Gerner C, Haudek V, Schandl U, Bayer E, Gundacker N, Hutter HP, Mosgoeller W. Increased protein synthesis by cells exposed to a 1,800-MHz radio-frequency mobile phone electromagnetic field, detected by proteome profiling. Int Arch Occup Environ Health. Ahead of print. Feb 10, 2010.
Whether or not low intensity radiofrequency electromagnetic field exposure (RF-EMF) associated with the use of mobile phones can have direct effects on cells has been a matter of debate. Early epidemiological studies on mobile phone use did not reveal an associated health risk, however; subsequent studies have demonstrated some evidence for enhanced cancer risk.
The objective of this study was to investigate whether or not low intensity RF-EMF associated with mobile phone use can affect human cells.
A sensitive proteome analysis method was used to study changes in protein synthesis in four different types of cultured human cells; (1) Jurkat T cells, (2) fibroblasts, (3) quiescent (metabolically inactive) primary human white blood cells (WBC) and (4) activated WBC were exposed to 2 W/kg specific absorption rate (SAR) in medium containing 35S-methionine/cysteine for 8 hours. Modulations closely reflecting the technical specifications of GSM-1800 were used. Cells were either exposed or mock-exposed to RF-EMF under blinded conditions, followed by protein extraction and analyses. Autoradiography of 2D gel spots was used to measure the increased synthesis of individual proteins.
Short-term RF-EMF did not significantly alter the proteome however; an 8 hour exposure caused a significant increase in protein synthesis in Jurkat T-cells (93 + 28%) and human fibroblasts (128 + 22%), but to a lesser extent in activated primary human mononuclear cells (43 + 13%). Quiescent (metabolically inactive) mononuclear cells, did not detectably respond to RF-EMF. RF exposure induced a temperature increase of less than 0.15°C suggesting that the observed cellular response is an “athermal” effect of RF-EMF.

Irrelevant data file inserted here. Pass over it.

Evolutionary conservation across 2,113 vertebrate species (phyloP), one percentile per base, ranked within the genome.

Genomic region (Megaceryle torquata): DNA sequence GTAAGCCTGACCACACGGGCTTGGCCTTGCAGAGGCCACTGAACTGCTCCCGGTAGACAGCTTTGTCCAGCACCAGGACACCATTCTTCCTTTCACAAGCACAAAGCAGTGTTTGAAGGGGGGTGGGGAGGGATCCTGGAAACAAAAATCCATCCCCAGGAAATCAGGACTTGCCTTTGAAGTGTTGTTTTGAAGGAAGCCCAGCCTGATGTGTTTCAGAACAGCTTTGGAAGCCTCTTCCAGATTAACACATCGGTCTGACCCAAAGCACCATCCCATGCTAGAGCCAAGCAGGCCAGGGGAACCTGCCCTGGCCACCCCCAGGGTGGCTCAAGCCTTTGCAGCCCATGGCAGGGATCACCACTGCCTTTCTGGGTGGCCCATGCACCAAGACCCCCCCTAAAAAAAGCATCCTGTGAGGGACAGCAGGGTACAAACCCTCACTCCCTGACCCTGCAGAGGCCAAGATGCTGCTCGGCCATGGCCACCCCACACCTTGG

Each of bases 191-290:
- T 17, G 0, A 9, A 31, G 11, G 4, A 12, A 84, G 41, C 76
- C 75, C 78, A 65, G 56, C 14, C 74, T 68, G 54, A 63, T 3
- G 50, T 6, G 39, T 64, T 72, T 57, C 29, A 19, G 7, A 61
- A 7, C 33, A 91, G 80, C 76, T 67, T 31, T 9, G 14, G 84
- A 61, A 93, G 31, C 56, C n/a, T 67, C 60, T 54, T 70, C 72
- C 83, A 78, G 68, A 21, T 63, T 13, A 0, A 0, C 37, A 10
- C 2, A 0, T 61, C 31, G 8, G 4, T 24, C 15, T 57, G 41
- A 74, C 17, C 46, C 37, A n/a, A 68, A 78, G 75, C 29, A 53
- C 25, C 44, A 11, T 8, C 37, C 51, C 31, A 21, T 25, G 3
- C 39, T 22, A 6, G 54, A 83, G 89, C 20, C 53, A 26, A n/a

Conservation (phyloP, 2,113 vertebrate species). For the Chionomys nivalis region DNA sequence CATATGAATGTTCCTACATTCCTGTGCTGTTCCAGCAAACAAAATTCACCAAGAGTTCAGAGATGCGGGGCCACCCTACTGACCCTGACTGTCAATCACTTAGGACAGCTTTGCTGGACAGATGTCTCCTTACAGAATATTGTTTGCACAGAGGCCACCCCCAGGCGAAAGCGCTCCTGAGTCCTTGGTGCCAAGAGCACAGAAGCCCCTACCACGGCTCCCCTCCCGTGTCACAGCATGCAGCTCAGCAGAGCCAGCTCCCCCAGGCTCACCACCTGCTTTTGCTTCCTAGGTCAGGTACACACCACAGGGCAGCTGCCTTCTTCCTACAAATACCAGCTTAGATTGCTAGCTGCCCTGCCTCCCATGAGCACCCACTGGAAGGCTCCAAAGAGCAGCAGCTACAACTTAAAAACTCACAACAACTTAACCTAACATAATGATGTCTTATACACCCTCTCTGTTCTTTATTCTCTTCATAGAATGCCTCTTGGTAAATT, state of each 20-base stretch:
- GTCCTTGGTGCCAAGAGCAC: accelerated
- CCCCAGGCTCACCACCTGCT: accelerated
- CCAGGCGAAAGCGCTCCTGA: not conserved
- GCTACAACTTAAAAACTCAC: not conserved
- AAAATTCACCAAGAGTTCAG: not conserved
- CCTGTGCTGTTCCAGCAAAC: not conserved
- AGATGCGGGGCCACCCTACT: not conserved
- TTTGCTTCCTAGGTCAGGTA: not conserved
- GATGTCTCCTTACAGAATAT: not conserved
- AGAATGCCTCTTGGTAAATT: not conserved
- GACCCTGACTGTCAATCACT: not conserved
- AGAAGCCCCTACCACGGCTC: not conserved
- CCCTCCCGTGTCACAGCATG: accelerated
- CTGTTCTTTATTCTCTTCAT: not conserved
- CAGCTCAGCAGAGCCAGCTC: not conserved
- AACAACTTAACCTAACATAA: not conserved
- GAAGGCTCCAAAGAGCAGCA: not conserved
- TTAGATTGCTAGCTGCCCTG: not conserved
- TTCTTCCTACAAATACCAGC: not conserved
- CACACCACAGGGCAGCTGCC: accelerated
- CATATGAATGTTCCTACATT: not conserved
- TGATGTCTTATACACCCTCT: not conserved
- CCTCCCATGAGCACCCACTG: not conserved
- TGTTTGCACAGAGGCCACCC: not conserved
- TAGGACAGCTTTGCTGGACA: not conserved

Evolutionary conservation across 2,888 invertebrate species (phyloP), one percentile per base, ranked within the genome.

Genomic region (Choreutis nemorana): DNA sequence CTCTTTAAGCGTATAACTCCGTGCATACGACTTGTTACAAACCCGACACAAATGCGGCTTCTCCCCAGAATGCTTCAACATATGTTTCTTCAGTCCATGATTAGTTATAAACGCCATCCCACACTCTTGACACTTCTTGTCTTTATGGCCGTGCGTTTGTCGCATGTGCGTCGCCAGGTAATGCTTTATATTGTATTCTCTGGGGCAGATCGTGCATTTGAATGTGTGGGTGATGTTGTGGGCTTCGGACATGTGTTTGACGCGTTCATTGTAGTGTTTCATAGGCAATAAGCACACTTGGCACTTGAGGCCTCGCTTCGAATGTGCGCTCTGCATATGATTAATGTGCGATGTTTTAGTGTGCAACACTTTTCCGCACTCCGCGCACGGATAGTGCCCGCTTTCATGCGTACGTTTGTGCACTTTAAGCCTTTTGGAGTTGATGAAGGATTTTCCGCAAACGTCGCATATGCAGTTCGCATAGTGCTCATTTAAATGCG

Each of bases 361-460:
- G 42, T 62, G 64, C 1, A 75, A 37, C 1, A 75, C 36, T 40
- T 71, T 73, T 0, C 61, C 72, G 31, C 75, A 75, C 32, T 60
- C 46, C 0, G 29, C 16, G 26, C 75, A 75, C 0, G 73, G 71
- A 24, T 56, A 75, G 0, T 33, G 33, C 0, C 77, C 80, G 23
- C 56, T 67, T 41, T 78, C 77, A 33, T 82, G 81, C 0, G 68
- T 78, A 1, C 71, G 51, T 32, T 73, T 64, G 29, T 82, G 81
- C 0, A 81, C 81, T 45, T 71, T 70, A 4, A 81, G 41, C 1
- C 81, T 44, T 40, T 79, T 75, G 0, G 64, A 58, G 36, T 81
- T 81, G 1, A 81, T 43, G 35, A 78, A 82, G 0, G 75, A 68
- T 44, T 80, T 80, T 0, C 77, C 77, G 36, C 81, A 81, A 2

Interpretation and Limitations
The rate of protein synthesis in proliferating cells is increased by long-term RF-EMF, but no effect is detectable in quiescent WBC treated in the same manner. Inflammatory activation of WBC induces T-cell proliferation and increases the rate of protein synthesis. This data suggest that proliferating cells with high protein synthesis rates are more sensitive to RF-EMF. One major limitation of this study is that silver staining was used for protein spot integration and this method does not produce reliable quantitative data. Standard deviations obtained with more accurate fluorescence detection methods are usually of the order of 25%. Therefore, subtle alterations may have been missed due to limited sensitivity.
This study does not directly indicate a health risk related to RF-EMF exposure however; the finding that metabolically active and/or proliferating cells are more responsive to RF-EMF implies a higher sensitivity of growing organisms.